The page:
Astrid Núñez Pardo M.A.
This article problematises the coloniality present in the English textbook in terms of being, knowledge, and power. It also proposes the decolonial turn and critical interculturality as theoretical stances that might offer an alternative to overcome the decontextualisation of this pedagogical resource.
English textbooks have been and continue being used as the main teaching and learning resources in EFL contexts. However, their themes, contents, predominance of superficial and static aspects of hegemonic cultures, iconography, learning activities and methodologies -that do not correspond to the historic, sociocultural, economic and educational needs of local contexts- suggest that textbooks produced by foreign and local publishing houses are decontextualised. They are unresponsive to the complexity of changing needs and interests of local contexts and thus, inappropriate to the cultural diversity of English teaching and learning settings (Canagarajah, 2005; Kramsch, 1993; Kumaravadivelu, 1994; Rico, 2012; Valencia, 2006). This decontextualisation implies that the EFL textbooks misrepresent both the plurality of both local and target cultures. It also hinders the development of individuals’ critical intercultural communicative competence (Rico, 2012), consciousness of the world surrounding them (Freire, 1971; Pennycook, 1994, 1997), and critical intercultural consciousness (Viaña, Tapia & Walsh, 2010; Walsh, 2005, 2009, 2014, 2015) toward transformative and heterogeneous cultural realities. Thence, English textbooks are colonised in the dimension of being, knowledge and power.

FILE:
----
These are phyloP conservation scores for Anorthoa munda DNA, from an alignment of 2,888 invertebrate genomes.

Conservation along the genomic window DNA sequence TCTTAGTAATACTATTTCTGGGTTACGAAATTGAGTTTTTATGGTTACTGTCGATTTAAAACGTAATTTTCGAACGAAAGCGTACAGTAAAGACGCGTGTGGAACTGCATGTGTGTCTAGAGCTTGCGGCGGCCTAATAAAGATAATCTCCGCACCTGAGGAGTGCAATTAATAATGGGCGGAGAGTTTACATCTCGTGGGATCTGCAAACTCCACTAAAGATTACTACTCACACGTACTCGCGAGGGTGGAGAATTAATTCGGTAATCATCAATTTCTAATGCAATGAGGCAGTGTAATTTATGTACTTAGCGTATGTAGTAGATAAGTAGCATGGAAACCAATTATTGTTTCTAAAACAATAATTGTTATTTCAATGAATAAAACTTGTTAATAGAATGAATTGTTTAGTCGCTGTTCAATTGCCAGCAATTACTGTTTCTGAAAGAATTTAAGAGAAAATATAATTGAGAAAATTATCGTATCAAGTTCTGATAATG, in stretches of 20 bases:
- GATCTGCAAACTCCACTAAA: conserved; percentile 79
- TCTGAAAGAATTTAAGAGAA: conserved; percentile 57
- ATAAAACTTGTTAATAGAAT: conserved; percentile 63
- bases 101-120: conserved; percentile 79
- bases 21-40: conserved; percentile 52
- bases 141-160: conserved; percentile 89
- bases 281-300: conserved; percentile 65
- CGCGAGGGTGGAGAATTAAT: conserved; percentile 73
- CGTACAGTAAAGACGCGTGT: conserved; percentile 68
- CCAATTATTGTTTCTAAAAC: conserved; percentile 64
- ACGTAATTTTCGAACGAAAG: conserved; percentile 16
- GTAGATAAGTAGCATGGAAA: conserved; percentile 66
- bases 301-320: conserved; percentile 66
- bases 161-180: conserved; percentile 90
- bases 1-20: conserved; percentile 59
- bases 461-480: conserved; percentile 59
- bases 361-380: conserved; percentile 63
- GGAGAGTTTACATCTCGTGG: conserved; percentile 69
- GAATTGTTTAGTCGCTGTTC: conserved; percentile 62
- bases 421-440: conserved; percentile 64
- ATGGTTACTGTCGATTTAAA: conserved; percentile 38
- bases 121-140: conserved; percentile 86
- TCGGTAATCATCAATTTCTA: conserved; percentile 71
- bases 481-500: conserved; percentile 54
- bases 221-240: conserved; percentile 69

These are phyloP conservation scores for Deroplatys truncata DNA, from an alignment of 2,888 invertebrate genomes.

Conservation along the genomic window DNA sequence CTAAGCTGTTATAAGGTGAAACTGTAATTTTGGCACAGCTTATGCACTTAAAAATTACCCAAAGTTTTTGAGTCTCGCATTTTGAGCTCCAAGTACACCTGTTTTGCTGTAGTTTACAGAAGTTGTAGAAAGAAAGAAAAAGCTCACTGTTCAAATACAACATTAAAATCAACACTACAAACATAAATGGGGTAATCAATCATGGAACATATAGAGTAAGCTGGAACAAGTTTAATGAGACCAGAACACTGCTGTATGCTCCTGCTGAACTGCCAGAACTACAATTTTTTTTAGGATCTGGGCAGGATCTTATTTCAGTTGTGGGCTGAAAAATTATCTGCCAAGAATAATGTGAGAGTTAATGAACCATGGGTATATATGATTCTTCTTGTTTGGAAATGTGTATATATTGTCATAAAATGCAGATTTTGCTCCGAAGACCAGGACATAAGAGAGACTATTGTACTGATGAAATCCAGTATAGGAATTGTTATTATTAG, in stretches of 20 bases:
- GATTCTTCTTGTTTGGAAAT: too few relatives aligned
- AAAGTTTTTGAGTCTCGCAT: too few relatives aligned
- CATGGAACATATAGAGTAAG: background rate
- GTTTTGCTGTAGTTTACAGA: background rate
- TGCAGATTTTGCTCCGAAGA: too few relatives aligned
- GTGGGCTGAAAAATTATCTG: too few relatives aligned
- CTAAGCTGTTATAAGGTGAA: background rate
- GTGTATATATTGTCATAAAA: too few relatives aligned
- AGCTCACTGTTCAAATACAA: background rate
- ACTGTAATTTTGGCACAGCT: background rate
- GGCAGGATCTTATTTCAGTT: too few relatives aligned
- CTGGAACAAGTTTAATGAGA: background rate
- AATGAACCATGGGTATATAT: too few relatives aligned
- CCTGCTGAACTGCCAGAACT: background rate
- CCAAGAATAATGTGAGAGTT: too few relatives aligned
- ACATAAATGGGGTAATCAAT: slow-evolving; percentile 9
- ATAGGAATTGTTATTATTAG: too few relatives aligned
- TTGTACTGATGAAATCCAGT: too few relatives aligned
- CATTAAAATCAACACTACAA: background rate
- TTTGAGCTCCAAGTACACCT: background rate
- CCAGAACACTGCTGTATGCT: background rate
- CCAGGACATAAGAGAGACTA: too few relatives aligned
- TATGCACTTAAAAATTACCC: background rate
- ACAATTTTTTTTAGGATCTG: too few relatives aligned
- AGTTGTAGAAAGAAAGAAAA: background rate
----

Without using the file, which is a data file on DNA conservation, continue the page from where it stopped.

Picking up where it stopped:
Regarding the coloniality of knowledge, textbooks are instrumental and focused on grammatical structures (Kramsch, 1993; Núñez, Téllez & Castellanos, 2013; Rico, 2012; Tomlinson, 2013). They are influenced by foreign methodologies that disregard the particularities of local contexts (Canagarajah, 2005; Giroux & Simon, 1988; Kumaravadivelu, 2001; Prabhu, 1990). They also advocate the idea that one nationality is superior to others (Guijarro, 2005; Ndura, 2010; Yassine, 2012), which turns the teachers pedagogical practice into a routinely exercise (Fernández-Reiris, 2006; Kincheloe & McLaren, 2015; Martínez, 2008; Prabhu, 1987), deterring self-contextualisation and self-construction of pedagogical knowledge (Kumaravadivelu, 2006, 2003, 2001, 1994) in local settings, as the result of teachers’ reflection on their students’ language learning and affective needs and their daily teaching practice.